My life list of macro-moth species seen now stands at 259. This is the first species I have added for over a year though I have yet to identify a moth I saw and photographed at GB's in the Spring.
One of my bamboos (Fargesia murielae). GB and I are always on the look-out for plants that might do well in his rather harsh garden environment. He was inspired by Otter Nurseries to think about having a grass garden. In fact, the thought struck us at exactly the same moment - a typical example of our telepathy (or of great minds thinking alike?). It was only the next day that it occurred to me that I could have a grass garden at Pensby. After all, I have lots of grasses already. I just don't have a border of them. So I have decided to create one - probably in the front where there is a border that currently has no real theme or plan and will require little to be moved out.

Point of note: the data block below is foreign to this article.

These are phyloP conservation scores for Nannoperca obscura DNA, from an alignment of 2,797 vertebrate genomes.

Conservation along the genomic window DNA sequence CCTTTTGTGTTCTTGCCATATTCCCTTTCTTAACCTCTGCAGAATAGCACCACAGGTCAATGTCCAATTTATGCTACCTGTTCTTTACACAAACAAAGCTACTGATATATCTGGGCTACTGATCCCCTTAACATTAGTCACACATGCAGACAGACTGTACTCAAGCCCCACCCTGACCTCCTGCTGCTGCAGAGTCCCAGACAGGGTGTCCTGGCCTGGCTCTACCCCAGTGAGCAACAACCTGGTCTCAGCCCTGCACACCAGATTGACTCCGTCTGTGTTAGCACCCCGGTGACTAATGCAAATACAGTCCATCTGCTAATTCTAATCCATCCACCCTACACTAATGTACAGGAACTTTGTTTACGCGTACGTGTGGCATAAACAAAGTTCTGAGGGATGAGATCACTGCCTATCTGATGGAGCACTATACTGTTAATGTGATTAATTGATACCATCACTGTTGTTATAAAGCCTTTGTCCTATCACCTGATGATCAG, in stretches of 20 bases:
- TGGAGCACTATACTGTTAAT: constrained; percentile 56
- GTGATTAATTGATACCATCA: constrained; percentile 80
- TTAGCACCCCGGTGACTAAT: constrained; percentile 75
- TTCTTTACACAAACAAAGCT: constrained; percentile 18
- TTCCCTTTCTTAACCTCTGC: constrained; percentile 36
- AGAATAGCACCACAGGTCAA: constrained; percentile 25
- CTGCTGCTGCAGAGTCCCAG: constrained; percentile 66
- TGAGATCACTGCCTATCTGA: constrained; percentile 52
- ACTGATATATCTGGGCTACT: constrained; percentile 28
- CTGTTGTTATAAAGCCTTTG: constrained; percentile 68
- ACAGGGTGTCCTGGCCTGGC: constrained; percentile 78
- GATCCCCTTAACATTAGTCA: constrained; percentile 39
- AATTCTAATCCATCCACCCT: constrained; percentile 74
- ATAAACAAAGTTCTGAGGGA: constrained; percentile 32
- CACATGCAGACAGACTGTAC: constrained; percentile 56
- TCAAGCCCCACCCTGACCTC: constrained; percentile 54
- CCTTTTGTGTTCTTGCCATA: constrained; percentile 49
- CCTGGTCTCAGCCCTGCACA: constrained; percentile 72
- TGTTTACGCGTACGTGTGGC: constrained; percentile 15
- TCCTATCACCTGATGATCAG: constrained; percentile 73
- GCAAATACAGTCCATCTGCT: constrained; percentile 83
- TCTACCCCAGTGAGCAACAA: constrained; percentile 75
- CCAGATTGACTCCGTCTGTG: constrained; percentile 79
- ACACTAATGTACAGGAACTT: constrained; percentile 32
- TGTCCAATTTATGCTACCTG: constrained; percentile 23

In addition to the various grasses I already posses I have been given two more by Helen - Bunny's Tails or Bunny Ears (Pennisetum villosum) and Stipa tennuissima.
Ian has joined those of us who wear specs. There's no doubt he can see better but Helen said "You cannot wear your new glasses until you've had a shave..." I thought "That's a strange thing to say". So I asked the obvious question - "Why?" "Because until then he looks too much like Gary." Gary is Ian's brother; I decided it was safer not to delve into why looking like Gary might be a bad thing....